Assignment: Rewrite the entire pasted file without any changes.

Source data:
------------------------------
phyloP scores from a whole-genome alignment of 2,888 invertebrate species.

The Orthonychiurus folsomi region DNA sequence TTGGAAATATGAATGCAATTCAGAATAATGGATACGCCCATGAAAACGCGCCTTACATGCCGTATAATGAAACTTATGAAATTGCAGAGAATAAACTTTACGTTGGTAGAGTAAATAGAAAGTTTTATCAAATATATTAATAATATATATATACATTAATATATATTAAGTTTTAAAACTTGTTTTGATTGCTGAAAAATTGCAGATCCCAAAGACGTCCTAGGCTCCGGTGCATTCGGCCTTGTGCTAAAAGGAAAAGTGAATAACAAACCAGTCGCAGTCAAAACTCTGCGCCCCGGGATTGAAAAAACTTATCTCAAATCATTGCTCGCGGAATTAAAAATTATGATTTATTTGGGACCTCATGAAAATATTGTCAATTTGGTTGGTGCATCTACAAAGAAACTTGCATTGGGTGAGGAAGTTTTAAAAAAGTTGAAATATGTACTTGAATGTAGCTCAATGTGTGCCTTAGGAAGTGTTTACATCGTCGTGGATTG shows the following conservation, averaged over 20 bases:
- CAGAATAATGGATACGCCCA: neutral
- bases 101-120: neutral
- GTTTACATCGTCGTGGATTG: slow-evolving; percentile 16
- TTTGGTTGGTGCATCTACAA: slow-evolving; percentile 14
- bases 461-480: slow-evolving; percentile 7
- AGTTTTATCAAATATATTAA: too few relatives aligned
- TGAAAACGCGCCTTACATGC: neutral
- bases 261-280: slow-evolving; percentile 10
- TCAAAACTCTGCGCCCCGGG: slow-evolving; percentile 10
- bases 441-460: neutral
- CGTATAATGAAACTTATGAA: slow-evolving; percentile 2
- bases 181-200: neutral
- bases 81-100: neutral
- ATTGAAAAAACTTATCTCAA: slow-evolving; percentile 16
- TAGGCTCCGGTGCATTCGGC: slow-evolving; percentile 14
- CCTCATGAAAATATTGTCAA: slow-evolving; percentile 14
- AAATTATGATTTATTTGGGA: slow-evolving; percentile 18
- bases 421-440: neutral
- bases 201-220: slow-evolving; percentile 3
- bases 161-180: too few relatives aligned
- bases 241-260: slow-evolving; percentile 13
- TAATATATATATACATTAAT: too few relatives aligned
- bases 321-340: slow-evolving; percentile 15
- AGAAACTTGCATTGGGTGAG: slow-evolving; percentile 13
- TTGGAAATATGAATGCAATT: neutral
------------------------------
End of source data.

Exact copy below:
phyloP scores from a whole-genome alignment of 2,888 invertebrate species.

The Orthonychiurus folsomi region DNA sequence TTGGAAATATGAATGCAATTCAGAATAATGGATACGCCCATGAAAACGCGCCTTACATGCCGTATAATGAAACTTATGAAATTGCAGAGAATAAACTTTACGTTGGTAGAGTAAATAGAAAGTTTTATCAAATATATTAATAATATATATATACATTAATATATATTAAGTTTTAAAACTTGTTTTGATTGCTGAAAAATTGCAGATCCCAAAGACGTCCTAGGCTCCGGTGCATTCGGCCTTGTGCTAAAAGGAAAAGTGAATAACAAACCAGTCGCAGTCAAAACTCTGCGCCCCGGGATTGAAAAAACTTATCTCAAATCATTGCTCGCGGAATTAAAAATTATGATTTATTTGGGACCTCATGAAAATATTGTCAATTTGGTTGGTGCATCTACAAAGAAACTTGCATTGGGTGAGGAAGTTTTAAAAAAGTTGAAATATGTACTTGAATGTAGCTCAATGTGTGCCTTAGGAAGTGTTTACATCGTCGTGGATTG shows the following conservation, averaged over 20 bases:
- CAGAATAATGGATACGCCCA: neutral
- bases 101-120: neutral
- GTTTACATCGTCGTGGATTG: slow-evolving; percentile 16
- TTTGGTTGGTGCATCTACAA: slow-evolving; percentile 14
- bases 461-480: slow-evolving; percentile 7
- AGTTTTATCAAATATATTAA: too few relatives aligned
- TGAAAACGCGCCTTACATGC: neutral
- bases 261-280: slow-evolving; percentile 10
- TCAAAACTCTGCGCCCCGGG: slow-evolving; percentile 10
- bases 441-460: neutral
- CGTATAATGAAACTTATGAA: slow-evolving; percentile 2
- bases 181-200: neutral
- bases 81-100: neutral
- ATTGAAAAAACTTATCTCAA: slow-evolving; percentile 16
- TAGGCTCCGGTGCATTCGGC: slow-evolving; percentile 14
- CCTCATGAAAATATTGTCAA: slow-evolving; percentile 14
- AAATTATGATTTATTTGGGA: slow-evolving; percentile 18
- bases 421-440: neutral
- bases 201-220: slow-evolving; percentile 3
- bases 161-180: too few relatives aligned
- bases 241-260: slow-evolving; percentile 13
- TAATATATATATACATTAAT: too few relatives aligned
- bases 321-340: slow-evolving; percentile 15
- AGAAACTTGCATTGGGTGAG: slow-evolving; percentile 13
- TTGGAAATATGAATGCAATT: neutral